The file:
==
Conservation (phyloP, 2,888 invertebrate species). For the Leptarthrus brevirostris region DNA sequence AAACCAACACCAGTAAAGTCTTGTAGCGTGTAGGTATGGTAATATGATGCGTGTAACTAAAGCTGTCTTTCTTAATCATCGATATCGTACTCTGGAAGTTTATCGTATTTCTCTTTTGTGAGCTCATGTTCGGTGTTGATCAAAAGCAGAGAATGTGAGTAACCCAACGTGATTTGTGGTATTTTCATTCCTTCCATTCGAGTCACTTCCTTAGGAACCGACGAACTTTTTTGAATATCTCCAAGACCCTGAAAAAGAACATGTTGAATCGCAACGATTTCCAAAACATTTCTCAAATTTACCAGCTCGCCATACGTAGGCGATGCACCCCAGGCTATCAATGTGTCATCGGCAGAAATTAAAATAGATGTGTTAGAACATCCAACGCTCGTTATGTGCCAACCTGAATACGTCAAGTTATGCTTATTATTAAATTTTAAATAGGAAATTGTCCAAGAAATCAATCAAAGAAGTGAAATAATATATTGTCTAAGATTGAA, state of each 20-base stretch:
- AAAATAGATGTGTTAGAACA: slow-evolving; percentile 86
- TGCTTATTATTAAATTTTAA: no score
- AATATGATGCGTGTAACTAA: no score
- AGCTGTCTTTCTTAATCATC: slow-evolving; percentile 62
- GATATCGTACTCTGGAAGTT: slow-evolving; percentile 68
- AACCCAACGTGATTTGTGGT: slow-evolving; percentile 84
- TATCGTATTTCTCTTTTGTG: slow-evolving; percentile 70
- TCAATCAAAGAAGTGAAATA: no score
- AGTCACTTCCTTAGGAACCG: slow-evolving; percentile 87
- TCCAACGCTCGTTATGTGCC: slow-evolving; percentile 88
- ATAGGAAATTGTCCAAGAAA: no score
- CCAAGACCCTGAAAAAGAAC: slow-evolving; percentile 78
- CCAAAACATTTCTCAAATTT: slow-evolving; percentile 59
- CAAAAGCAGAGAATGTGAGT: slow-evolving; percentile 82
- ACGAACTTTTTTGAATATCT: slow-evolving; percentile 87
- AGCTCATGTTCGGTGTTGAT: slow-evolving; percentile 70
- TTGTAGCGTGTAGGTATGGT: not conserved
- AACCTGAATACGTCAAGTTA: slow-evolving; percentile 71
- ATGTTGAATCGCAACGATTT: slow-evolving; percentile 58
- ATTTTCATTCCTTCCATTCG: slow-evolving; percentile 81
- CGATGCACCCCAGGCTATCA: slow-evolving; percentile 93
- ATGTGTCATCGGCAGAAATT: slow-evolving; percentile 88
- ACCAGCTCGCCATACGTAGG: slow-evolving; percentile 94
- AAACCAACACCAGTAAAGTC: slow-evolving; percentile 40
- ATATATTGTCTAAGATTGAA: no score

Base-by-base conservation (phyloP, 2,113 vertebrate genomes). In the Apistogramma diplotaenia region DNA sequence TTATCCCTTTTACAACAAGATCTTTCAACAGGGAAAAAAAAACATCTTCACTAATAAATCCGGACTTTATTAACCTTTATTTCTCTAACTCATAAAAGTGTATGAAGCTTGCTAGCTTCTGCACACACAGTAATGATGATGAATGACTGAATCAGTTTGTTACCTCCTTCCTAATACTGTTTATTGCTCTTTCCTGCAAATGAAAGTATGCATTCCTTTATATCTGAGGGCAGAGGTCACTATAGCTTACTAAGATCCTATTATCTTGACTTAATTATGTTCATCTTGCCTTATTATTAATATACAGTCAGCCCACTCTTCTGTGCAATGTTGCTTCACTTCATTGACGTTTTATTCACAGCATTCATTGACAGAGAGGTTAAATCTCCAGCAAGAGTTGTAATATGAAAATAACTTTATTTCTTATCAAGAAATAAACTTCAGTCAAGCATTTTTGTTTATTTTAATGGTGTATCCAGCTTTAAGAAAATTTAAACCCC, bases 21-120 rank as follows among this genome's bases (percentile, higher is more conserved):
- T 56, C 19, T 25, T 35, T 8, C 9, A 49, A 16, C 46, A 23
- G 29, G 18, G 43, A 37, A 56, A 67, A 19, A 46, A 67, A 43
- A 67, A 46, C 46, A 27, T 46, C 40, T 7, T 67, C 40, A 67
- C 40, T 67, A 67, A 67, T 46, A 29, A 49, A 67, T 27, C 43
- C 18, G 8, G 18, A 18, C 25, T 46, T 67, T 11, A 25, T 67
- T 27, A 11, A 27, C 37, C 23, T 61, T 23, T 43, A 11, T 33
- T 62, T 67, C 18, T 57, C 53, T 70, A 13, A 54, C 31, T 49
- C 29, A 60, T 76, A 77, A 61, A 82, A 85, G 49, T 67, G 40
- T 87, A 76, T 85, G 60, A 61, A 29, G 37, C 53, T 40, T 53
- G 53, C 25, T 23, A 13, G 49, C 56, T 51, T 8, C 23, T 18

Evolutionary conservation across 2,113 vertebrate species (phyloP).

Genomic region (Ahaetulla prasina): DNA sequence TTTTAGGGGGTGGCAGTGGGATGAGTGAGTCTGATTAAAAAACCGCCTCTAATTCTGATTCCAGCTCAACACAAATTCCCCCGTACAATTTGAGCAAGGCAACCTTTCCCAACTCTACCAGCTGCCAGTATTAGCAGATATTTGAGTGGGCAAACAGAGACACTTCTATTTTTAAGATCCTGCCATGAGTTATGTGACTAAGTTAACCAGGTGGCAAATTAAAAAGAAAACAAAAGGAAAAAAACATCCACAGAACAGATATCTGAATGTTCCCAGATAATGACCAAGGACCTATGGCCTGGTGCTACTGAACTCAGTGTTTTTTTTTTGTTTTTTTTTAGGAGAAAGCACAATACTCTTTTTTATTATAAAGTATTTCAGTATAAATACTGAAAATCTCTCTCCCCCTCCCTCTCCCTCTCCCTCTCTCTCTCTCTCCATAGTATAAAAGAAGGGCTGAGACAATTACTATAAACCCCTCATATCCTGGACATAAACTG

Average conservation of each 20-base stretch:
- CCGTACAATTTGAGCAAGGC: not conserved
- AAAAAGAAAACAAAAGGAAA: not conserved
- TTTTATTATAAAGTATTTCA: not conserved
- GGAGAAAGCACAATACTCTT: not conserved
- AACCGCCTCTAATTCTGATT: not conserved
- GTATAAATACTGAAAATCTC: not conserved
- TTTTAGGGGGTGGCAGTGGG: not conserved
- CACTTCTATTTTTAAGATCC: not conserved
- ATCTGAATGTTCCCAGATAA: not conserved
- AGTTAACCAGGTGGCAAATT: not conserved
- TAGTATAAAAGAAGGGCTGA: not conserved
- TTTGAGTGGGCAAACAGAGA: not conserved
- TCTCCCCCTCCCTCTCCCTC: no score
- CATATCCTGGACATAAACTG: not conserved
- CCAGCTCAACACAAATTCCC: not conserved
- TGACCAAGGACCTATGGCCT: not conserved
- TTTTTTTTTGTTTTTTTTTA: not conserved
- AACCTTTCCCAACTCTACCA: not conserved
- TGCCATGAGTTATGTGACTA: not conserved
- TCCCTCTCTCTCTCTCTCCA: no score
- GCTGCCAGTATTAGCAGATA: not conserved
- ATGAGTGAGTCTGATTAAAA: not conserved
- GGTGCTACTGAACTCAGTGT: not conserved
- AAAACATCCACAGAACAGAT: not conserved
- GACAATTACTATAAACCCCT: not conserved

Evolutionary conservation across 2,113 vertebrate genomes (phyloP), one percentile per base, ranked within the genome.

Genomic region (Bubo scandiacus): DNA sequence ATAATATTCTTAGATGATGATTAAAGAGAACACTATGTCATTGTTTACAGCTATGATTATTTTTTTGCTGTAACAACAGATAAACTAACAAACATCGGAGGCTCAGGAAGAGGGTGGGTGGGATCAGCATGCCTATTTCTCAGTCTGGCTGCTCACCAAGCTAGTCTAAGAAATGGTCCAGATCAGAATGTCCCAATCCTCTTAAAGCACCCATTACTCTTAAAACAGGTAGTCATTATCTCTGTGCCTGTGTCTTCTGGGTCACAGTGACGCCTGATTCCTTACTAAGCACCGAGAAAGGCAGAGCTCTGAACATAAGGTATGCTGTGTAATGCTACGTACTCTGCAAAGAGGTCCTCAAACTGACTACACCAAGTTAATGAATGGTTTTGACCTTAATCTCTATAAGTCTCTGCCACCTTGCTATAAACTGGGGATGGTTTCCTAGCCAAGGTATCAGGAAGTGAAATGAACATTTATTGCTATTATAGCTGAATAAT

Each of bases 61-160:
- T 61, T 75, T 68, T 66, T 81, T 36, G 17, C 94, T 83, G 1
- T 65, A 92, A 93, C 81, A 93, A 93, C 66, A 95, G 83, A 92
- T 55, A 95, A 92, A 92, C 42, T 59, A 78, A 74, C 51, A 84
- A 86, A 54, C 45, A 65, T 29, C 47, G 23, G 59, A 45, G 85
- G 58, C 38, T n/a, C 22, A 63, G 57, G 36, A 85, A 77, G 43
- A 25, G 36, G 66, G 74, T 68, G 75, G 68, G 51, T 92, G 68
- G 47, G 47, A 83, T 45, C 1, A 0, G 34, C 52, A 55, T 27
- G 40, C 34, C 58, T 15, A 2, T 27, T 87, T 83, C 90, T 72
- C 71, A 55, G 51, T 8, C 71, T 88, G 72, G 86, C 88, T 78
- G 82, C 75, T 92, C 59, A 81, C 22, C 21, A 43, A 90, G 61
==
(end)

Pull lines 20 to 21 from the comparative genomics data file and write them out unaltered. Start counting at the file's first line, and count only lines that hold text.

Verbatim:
- ATGTTGAATCGCAACGATTT: slow-evolving; percentile 58
- ATTTTCATTCCTTCCATTCG: slow-evolving; percentile 81